Last updated: December 7, 2012 9:35 am

PICC defies expectations with solid debut

Chinese insurer PICC Group defied market expectations with a strong trading debut, rising 6.9 per cent as Hong Kong’s biggest initial public offering in two years caught the eye of retail investors.

The group leaned heavily on cornerstone investors, pre-selling about half of the deal, which was priced toward the bottom of the marketed range last week. The large group of supportive insurance peers and Chinese state groups included AIG of the US, which pledged to buy $500m of stock.

But as a well-known brand, PICC also drew strong demand from retail investors, according to bankers close to the deal, leading bookrunners to claw back some of the stock allocated to institutions for ordinary investors – a requirement peculiar to Hong Kong.

PICC’s upbeat performance was unexpected after a series of debuts for smaller deals struggled to generate interest. Zhengzhou Coal Mining Machinery, a $300m listing, left underwriters led by CICC holding 12 per cent of its deal. The stock fell more than 9.5 per cent on its debut this week and has not recovered.

Both Fosun Pharmaceuticals, which raised $512m in October, and Haitong Securities, the second-largest IPO this year in Hong Kong after PICC, are trading below their listing price.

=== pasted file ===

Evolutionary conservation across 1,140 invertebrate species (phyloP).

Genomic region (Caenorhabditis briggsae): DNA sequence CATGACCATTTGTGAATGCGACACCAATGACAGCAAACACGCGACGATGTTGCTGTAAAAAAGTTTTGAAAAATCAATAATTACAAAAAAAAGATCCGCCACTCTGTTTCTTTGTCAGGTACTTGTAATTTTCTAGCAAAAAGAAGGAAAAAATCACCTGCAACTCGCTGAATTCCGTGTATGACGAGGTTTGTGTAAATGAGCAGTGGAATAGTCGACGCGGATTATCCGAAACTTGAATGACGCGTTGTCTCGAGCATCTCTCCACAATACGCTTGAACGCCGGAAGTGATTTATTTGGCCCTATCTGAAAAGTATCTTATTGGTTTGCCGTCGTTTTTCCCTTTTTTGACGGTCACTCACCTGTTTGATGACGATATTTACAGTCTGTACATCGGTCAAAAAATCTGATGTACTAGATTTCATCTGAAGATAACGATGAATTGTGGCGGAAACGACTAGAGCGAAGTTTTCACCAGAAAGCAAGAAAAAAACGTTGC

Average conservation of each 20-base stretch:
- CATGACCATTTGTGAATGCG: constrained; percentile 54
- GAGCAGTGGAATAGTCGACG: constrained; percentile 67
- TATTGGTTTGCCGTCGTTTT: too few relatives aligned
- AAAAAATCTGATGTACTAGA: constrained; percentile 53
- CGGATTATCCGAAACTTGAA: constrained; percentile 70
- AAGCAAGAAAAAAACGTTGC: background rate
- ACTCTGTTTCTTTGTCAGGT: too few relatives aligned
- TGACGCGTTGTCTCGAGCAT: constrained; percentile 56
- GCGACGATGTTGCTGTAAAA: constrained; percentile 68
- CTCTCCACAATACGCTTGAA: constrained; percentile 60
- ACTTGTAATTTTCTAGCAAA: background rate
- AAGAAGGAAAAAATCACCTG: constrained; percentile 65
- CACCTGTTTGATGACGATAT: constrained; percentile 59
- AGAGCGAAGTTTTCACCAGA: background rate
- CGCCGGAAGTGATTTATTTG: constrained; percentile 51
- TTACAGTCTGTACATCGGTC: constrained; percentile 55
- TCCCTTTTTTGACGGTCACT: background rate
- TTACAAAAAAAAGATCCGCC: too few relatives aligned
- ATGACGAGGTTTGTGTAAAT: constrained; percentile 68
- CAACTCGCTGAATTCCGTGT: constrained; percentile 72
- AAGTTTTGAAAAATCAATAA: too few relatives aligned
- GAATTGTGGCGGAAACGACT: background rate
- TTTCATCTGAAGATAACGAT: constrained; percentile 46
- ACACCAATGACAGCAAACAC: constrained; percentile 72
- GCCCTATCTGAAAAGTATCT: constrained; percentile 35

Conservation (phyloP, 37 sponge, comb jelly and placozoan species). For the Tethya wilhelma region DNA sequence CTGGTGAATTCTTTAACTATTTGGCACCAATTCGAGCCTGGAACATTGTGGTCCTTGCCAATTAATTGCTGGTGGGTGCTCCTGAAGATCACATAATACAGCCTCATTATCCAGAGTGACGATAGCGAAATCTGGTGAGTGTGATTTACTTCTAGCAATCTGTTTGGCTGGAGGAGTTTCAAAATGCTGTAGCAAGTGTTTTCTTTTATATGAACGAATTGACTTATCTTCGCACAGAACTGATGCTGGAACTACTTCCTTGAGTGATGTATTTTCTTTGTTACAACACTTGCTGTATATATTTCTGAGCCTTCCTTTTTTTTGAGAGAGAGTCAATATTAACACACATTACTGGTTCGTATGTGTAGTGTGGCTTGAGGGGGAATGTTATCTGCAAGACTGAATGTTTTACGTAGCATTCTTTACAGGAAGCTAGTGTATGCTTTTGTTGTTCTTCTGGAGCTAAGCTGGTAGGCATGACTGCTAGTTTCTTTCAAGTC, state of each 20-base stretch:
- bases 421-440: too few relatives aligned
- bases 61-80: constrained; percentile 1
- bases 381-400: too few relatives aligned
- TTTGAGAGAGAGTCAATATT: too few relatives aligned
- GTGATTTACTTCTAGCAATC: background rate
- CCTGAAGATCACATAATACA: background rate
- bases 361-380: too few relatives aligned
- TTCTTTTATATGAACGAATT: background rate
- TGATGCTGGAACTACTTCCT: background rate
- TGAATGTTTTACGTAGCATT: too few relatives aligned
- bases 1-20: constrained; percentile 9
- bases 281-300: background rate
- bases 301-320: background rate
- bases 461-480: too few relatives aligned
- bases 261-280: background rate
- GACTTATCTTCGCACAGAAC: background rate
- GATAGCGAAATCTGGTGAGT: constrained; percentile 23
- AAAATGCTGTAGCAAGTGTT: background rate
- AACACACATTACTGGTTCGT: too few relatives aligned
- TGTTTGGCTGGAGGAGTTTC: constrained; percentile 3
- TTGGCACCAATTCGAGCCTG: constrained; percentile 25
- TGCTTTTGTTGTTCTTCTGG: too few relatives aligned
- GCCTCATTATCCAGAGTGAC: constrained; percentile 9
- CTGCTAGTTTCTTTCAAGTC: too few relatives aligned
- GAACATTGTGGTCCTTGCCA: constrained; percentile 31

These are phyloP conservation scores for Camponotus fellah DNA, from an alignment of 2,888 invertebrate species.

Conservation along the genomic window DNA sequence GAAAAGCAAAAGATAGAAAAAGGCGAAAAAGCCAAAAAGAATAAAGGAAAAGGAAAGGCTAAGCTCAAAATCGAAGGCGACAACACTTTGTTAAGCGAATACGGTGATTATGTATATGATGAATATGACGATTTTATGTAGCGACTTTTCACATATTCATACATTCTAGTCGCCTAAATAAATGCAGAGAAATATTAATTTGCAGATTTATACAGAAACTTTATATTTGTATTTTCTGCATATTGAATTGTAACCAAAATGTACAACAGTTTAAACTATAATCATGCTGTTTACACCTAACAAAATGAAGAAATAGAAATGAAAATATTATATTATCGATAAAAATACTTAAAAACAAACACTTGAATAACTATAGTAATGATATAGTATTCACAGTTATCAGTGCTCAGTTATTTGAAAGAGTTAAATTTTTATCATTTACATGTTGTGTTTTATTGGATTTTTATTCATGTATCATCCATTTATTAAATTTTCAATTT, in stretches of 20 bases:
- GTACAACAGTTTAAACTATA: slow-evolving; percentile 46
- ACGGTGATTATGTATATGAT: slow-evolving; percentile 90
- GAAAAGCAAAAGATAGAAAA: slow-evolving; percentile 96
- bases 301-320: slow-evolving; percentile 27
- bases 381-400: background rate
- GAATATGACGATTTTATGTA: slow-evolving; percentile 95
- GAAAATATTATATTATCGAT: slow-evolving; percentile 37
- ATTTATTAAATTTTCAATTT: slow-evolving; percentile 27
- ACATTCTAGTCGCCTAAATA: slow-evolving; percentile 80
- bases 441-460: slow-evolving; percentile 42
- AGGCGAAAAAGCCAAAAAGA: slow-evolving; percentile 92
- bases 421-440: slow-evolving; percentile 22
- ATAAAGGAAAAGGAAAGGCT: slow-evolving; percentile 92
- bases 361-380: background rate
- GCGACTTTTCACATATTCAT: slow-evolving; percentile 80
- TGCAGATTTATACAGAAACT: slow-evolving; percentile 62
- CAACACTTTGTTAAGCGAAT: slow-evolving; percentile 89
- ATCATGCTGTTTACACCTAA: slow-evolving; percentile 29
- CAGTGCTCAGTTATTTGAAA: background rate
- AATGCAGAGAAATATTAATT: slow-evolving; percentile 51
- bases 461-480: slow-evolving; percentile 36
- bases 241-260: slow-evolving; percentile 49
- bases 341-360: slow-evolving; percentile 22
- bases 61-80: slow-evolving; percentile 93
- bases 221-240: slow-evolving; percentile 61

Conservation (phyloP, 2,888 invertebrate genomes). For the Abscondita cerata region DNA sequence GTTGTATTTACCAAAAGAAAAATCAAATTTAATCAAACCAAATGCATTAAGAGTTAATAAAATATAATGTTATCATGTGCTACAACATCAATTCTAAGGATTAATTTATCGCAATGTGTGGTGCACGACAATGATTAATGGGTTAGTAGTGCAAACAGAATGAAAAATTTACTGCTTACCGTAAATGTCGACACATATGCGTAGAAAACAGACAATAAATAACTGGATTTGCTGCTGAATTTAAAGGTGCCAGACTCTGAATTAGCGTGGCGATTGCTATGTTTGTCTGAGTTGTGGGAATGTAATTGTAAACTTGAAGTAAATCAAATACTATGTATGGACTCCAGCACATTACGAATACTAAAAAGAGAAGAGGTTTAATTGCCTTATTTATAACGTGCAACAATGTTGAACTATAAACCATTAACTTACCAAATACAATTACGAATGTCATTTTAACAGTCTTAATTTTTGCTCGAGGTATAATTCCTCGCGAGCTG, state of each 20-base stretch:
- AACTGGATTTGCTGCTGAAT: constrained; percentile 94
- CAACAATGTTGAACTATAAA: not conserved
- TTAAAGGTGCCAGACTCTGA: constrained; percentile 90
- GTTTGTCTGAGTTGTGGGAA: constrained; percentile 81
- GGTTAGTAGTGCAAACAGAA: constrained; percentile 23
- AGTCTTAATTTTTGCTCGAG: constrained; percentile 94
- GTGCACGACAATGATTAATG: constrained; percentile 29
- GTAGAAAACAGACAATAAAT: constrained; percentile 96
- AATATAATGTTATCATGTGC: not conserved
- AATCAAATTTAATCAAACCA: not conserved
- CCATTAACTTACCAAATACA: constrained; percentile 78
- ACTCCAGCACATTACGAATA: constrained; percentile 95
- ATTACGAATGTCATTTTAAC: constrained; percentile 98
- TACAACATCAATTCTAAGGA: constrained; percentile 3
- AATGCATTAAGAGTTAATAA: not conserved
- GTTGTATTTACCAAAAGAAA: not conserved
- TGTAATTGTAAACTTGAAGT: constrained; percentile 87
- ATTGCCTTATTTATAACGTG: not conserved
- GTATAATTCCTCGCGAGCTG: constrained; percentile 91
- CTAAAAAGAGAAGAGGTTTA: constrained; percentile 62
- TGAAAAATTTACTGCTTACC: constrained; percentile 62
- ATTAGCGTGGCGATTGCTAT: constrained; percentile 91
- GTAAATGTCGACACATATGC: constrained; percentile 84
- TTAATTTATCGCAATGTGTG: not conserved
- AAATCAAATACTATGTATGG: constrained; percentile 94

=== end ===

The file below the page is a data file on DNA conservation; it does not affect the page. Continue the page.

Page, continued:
PICC’s offering raised $3.1bn, making it the second-largest in Asia this year outside Japan, after Felda’s $3.2bn listing in Malaysia, and the fifth-biggest globally. It was the biggest in Hong Kong since AIA, the pan-Asia life assurer, raised more than $20bn in 2010.

The PICC deal helped Hong Kong finally overtake Malaysia’s Kuala Lumpur exchange in the table of new listings this year. But the city still ranks only fourth behind the New York Stock Exchange and Nasdaq in the US, and the Tokyo Stock Exchange, having been the world’s top IPO destination for the previous three years.

A string of large deals has made Malaysia a hotbed of new listings, but otherwise Asia’s IPO market has had a poor year. The overall value of total listings this year is down 47 per cent compared to 2011 in Asia outside Japan, according to Dealogic. The number of deals has fallen 38 per cent in the year to date, making it the slowest year for new equity raising since 2008.

PICC hired 17 bookrunners for the deal – the highest number ever recorded for an IPO – helping it pre-sell around half the shares to cornerstone investors that included Japan’s Tokio Marine and a number of Chinese state enterprises such as State Grid and China Life.

Shares in PICC closed on Friday at HK$3.72, up 6.9 per cent from their issue price, while the broader Hang Seng index slipped 0.3 per cent.

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